broken-leg-xrayseries-1-978477-m.jpgIn Mattox v. Life Care Centers of America, an elderly woman was receiving care from a nursing home owned by defendant. She was 86-years-old. During her stay, she suffered a fall and fractured her femur. She was taken to the emergency room, where doctors gave her pain medication. She then suffered nausea, vomiting and aspiration. She was not stable enough to have surgery to repair her broken leg, was placed in "comfort care," and died just after midnight.

Plaintiff's son filed a wrongful death lawsuit against defendant, alleging they were aware she had a history of falling and did not take proper care to prevent her from falling and breaking her leg. Defendant filed for summary judgment on grounds plaintiff failed to name an expert who would testify that defendant didn't adhere to the required standard of care with respect to plaintiff's death, and further had not introduced any evidence to prove the fall was the proximate cause of plaintiff's death.

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Lyons v. Richmond Cmty. Sch. Corp: Wrongful Death Cases Involving Children

When we send our children to school, we assume that school officials will take proper precautions to make sure our kids are safe. In Lyons v. Richmond Cmty. Sch. Corp, a case from the Indiana Supreme Court, plaintiff was the parent of a 17-year-old high school student with Down syndrome who was considered severely disabled. She had trouble eating and failed to chew her food or frequently took too many bites before attempting to swallow.

1334532_ambulance.jpgA contractor hired by the state worked with her school to develop a safety plan for the girl, which included a requirement that staff monitor her closely at every meal or snack. She was never to be left alone while eating. Specifically, the plan said the girl tended to shove food into her mouth and will choke if not carefully supervised. She required constant monitoring and verbal prompts to slow down. Additionally, the school had an established procedure that required staff to cut up all the girl's food.

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Zuppardi v. Wal-Mart Stores, Inc: On Slip-and-Fall Accidents

Slip-and-accidents can result in serious personal injury to plaintiffs. Zuppardi v. Wal-Mart Stores, Inc., an appeal heard by the United States Court of Appeals for the Seventh Circuit, involved a plaintiff who went to a big box retail store ("defendant") along with her brother and son.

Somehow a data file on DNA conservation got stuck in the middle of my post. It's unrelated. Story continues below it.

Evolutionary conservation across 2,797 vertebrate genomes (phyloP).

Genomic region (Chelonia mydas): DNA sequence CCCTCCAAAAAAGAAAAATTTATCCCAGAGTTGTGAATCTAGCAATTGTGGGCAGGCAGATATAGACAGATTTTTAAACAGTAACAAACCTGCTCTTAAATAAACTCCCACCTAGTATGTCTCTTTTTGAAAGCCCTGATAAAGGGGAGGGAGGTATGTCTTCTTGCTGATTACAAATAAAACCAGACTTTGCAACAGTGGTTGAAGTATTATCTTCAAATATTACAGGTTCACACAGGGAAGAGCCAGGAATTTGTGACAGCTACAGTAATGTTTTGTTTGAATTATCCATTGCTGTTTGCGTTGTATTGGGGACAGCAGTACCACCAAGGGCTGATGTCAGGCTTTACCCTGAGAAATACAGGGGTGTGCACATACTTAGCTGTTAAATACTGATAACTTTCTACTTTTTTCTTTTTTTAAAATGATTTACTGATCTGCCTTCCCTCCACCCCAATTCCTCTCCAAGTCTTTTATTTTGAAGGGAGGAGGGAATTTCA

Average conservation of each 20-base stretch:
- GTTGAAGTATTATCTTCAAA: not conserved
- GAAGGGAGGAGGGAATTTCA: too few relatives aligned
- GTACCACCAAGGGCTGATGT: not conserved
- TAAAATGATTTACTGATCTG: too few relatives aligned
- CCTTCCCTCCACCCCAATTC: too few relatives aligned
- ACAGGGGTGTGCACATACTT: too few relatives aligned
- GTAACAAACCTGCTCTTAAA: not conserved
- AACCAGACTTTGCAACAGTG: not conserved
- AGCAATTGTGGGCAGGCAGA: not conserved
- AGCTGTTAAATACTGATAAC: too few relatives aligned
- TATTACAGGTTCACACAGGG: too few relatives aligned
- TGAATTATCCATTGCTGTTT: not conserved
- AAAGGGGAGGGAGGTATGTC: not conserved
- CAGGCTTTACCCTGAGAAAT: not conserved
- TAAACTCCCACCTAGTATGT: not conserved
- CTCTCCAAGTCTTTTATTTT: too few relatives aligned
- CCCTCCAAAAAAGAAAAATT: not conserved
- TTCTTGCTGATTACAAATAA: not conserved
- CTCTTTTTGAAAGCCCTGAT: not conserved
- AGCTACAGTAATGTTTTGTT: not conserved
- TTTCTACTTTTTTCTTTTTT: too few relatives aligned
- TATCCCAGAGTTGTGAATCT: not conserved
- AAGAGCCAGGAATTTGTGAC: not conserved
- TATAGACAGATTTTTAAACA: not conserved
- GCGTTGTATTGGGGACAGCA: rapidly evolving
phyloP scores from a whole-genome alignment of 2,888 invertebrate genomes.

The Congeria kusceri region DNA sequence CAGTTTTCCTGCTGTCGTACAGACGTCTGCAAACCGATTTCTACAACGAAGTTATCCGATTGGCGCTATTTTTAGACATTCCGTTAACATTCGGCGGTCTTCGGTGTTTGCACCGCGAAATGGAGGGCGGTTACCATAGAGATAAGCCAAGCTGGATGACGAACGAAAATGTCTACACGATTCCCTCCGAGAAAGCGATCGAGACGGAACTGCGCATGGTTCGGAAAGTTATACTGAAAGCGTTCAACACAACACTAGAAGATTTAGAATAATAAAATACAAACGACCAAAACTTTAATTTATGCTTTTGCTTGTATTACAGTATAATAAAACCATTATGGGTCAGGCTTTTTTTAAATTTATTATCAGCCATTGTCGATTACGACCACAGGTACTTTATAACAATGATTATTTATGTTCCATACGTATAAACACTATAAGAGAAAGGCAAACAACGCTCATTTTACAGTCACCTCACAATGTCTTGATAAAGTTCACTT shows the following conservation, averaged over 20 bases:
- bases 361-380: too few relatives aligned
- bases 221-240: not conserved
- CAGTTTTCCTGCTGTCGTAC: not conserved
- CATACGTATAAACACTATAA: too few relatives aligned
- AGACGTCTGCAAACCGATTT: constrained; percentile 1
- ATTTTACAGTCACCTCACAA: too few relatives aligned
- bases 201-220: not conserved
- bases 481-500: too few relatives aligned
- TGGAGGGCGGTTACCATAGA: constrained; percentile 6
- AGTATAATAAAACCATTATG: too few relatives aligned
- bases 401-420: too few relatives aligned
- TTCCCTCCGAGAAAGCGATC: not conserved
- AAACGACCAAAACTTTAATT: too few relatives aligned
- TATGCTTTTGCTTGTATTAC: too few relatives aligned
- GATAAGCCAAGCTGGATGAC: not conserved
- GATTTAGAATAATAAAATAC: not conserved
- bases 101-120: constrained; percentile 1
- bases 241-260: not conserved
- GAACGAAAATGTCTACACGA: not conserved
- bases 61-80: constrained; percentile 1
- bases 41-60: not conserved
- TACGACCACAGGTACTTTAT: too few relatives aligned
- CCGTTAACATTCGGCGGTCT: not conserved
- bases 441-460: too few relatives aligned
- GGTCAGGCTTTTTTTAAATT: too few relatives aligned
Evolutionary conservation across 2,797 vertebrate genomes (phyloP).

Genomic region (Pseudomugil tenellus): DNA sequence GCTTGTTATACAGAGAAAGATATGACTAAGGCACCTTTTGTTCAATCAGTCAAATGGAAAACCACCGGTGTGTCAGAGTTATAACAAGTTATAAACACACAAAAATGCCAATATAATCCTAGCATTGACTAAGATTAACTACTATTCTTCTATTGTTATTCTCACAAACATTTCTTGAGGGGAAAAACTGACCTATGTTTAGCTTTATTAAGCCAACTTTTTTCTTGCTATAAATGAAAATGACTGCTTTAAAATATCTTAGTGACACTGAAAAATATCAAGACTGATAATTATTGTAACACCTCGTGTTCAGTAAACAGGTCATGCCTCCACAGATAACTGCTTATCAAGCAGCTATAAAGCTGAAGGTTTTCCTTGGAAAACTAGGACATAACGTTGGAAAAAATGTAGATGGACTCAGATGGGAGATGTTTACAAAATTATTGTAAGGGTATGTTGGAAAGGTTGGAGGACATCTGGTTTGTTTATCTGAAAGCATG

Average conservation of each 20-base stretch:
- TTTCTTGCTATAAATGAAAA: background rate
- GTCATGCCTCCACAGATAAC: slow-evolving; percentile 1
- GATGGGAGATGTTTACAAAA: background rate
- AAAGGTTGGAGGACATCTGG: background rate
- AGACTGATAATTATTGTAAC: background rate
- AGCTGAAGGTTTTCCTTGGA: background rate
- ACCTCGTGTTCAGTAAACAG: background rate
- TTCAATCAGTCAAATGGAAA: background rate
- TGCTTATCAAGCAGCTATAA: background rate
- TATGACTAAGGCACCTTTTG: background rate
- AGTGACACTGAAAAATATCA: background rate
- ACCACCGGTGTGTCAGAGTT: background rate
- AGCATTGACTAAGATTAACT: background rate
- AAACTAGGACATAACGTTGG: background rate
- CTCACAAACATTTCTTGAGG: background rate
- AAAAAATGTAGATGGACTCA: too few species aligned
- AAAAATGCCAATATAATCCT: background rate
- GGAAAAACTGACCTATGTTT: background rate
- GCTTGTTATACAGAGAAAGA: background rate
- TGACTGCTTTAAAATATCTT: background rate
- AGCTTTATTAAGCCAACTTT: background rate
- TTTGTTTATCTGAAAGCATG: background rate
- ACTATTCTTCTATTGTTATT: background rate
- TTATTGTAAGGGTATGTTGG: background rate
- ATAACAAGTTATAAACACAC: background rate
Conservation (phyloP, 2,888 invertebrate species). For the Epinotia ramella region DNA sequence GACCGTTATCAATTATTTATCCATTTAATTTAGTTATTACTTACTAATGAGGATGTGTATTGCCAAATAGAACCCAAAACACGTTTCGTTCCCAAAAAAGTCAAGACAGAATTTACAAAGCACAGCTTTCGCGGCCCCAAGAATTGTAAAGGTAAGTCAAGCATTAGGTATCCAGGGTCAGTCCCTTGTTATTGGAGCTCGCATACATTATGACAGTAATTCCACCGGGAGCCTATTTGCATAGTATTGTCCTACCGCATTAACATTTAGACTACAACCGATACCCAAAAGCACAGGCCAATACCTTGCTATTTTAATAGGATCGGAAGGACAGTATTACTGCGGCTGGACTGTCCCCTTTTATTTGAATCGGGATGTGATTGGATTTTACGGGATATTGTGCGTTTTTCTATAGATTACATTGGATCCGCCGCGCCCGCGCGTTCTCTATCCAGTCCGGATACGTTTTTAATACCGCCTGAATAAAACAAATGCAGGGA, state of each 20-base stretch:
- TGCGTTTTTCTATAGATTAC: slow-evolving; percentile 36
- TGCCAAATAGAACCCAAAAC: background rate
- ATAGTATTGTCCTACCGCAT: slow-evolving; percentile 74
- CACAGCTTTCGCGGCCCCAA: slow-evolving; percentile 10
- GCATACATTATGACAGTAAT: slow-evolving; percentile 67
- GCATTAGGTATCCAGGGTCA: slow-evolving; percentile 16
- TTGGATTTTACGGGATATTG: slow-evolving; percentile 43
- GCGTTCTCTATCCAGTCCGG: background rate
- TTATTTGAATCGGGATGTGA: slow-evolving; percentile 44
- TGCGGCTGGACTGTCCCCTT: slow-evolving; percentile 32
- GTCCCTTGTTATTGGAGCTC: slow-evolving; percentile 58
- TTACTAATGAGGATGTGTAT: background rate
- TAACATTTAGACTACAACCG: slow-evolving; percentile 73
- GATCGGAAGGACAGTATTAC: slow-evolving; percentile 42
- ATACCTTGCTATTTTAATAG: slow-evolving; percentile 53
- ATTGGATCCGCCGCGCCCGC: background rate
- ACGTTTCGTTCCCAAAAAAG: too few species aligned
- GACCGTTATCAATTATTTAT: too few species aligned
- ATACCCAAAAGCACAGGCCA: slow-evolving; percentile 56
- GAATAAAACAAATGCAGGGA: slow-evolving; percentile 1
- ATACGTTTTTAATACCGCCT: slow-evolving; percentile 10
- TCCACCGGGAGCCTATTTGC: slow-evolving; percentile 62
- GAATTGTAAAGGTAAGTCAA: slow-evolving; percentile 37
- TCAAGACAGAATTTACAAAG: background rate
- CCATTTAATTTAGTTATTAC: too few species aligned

caution-wet-floor-sign-1-1006453-m.jpgPlaintiff took a shopping cart from the front of store and pushed it down a highly-trafficked walkway known in the industry as an "action alley." Plaintiff was walking at normal speed and did not see any other customers around her when she slipped and fell in a puddle of what she believes to be water. She landed on a concrete floor. She believed the puddle of liquid was water, because it was colorless odorless.

Plaintiff testified it was about two feet across and blended in with the floor very well. According to court records, there were no warning cones or danger signs or footprints or shopping cart tracks around the puddle, and she did not know how it got there.

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Entergy Mississippi, Inc. v. Acey: On Emotional Distress Claims in Personal Injury Cases

Entergy Mississippi, Inc. v. Acey, a case from the Supreme Court of Mississippi, involved a child who was electrocuted while playing on a farm.

power-1418237-m.jpgEmployee was operating a cotton picker and parked it under an allegedly sagging power line. The child climbed onto the parked cotton picker, touched the power line and was electrocuted.

During his deposition, employee testified that he and his sons were unaware that farm owners' daughter and her friend, the electrocuted child, were playing nearby. One of employee's sons saw a flash, and they immediately ran to the area where the flash originated and found plaintiff on top of the cotton picker. Employee held the child until paramedics arrived.

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Kovnat v. Xanterra Parks and Resorts: On Personal Injury and Motions for Summary Judgment

Kovnat v. Xanterra Parks and Resorts, a case from United States Court of Appeals for the Tenth Circuit, involved plaintiff who was injured while horseback ridding in Yellowstone National Park.